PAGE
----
In China, the development level of the tourism industry varies from region to region. It is necessary to clarify the current situation and regional differences of tourism-related CO2 emissions, which plays an important role not only in promoting energy saving and emission reduction in the whole tourism industry, but also in improving the pertinence and operability of carbon reduction policies and measures. In view of the importance of estimating spatiotemporal changes of CO2 emission of the tourism industry and its decoupling effects as well as the shortage of related research in China, this study served as a preliminary attempt to address this gap in such studies. This paper revealed spatiotemporal dynamics of CO2 emissions of the tourism industry from 2000 to 2015 and examined the occurrence of decoupling between the growth rates in CO2 emissions and economic growth in the tourism industry in China and its 31 provinces during 2000–2015 and proposed some suggestions for the tourism industry to mitigate climate change and low-carbon development. The purpose of this paper was to provide reference for the formulation of CO2 emission reduction strategies that will help the tourism industry adapt to climate change. The remainder of this paper was organized as follows. Section 2 presents the methods and related data used in this paper. Section 3 describes empirical results and discussion. Section 4 summarizes the conclusions and provides some suggestions.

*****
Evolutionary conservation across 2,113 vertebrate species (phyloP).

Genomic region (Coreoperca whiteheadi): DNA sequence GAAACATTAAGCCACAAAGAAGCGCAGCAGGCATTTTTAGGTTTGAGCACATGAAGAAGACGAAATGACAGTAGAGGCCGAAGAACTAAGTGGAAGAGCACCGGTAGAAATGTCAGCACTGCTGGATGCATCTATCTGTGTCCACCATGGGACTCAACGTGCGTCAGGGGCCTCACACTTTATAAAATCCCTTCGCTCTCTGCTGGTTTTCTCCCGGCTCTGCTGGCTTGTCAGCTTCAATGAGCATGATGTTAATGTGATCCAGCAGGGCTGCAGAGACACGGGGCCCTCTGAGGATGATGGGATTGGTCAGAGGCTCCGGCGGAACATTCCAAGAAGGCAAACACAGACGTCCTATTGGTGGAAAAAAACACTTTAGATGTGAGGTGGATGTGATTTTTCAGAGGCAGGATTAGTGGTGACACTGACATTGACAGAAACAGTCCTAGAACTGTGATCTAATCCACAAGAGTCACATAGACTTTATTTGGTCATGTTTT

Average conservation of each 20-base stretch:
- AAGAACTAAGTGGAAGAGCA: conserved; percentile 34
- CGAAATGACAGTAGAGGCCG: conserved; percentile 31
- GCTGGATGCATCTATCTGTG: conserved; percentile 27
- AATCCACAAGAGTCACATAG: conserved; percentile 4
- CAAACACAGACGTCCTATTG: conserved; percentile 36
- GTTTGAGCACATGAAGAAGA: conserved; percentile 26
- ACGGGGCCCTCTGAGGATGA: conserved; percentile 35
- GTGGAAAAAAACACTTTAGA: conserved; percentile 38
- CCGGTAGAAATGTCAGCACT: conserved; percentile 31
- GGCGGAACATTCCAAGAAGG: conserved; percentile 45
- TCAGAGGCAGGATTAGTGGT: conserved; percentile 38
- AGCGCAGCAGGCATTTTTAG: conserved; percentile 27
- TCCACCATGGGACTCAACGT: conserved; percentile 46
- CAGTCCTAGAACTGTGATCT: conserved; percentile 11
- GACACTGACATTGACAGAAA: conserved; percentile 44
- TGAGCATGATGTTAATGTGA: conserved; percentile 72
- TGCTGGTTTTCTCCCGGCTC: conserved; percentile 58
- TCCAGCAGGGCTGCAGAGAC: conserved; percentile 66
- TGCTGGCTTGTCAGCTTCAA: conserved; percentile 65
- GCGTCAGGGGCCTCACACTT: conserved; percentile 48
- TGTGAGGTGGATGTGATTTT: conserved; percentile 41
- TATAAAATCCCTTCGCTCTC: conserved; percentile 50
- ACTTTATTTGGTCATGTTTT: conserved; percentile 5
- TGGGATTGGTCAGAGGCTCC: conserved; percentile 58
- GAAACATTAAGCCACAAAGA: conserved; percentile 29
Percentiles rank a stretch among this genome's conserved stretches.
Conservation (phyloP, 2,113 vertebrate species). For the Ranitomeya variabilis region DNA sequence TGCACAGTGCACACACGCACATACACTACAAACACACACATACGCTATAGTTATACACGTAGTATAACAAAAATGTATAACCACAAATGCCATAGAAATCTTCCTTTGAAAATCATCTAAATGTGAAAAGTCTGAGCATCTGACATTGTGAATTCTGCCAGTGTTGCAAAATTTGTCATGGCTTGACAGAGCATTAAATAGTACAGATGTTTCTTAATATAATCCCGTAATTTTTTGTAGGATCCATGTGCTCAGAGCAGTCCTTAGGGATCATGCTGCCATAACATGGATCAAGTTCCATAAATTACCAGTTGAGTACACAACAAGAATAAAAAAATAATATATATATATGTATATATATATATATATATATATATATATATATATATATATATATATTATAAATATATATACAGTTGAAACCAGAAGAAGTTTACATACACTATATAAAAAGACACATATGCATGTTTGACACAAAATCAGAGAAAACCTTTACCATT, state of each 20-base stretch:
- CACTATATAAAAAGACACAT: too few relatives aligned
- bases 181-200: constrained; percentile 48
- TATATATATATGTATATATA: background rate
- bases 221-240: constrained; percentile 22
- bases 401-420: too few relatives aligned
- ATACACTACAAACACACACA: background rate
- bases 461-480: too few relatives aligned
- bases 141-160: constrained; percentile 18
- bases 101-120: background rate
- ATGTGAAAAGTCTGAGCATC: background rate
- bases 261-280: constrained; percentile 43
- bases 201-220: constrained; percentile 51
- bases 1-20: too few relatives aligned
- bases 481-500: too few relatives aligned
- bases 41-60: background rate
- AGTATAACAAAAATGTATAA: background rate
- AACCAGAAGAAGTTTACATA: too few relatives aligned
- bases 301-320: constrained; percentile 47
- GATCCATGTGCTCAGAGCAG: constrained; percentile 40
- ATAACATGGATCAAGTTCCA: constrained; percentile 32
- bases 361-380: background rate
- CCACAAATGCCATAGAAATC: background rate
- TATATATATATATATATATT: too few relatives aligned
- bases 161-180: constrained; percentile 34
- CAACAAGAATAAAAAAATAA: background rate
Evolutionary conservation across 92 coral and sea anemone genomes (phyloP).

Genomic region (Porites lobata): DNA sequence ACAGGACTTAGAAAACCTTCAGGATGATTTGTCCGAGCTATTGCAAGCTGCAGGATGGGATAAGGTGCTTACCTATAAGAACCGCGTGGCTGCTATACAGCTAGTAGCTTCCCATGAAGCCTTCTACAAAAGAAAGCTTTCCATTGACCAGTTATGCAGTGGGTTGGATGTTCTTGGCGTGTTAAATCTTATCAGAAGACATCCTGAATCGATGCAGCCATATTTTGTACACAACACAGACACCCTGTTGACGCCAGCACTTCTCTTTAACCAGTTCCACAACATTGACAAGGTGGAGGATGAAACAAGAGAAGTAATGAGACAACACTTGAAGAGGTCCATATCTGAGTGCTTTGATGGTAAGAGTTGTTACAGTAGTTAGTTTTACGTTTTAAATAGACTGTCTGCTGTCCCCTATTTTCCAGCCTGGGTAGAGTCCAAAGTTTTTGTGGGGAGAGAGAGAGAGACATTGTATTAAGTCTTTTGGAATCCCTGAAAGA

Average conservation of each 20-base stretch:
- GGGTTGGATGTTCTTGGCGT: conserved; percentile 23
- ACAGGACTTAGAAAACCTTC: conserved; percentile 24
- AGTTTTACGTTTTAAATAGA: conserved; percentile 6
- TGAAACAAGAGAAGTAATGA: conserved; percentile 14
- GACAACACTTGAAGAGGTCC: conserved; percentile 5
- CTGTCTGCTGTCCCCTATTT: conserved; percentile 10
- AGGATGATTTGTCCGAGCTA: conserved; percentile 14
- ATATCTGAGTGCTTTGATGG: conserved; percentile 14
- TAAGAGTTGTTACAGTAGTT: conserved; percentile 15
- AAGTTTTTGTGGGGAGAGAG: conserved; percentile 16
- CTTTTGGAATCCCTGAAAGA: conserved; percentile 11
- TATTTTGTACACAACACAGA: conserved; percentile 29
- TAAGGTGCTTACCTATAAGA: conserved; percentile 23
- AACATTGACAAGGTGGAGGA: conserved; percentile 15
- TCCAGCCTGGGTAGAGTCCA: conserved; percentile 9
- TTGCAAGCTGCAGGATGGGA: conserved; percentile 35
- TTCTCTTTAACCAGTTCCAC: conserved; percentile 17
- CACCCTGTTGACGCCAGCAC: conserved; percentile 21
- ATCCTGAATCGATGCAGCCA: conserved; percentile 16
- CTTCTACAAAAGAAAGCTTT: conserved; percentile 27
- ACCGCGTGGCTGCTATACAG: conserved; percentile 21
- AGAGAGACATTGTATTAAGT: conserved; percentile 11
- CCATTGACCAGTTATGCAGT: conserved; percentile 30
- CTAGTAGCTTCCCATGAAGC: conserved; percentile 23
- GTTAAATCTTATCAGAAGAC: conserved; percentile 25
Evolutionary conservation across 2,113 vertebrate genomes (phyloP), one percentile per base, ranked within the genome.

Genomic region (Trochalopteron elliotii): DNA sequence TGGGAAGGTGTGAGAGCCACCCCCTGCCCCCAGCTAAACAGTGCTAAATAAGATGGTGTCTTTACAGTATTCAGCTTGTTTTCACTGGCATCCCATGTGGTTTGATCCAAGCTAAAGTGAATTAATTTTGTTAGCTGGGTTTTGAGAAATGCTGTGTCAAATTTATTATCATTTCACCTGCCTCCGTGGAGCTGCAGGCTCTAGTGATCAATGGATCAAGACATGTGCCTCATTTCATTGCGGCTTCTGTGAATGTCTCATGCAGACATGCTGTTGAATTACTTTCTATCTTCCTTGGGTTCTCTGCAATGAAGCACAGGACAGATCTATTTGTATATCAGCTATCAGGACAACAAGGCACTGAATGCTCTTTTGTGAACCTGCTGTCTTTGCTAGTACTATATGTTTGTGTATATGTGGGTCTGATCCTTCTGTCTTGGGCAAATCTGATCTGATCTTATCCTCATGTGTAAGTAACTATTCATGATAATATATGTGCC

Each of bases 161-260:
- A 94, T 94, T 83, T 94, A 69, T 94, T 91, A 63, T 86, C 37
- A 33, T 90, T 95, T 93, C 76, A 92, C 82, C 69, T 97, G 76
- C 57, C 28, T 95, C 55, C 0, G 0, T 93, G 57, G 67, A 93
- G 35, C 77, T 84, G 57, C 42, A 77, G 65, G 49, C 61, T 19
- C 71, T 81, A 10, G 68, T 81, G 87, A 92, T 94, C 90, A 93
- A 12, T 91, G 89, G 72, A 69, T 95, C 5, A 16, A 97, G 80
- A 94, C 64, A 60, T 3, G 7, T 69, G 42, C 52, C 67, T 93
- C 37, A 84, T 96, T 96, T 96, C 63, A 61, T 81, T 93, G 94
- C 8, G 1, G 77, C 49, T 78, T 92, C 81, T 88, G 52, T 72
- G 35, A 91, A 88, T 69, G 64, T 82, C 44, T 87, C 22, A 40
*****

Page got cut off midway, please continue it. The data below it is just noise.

2. Methodology and Data

2.1. Estimation of CO2 Emissions from the Tourism Industry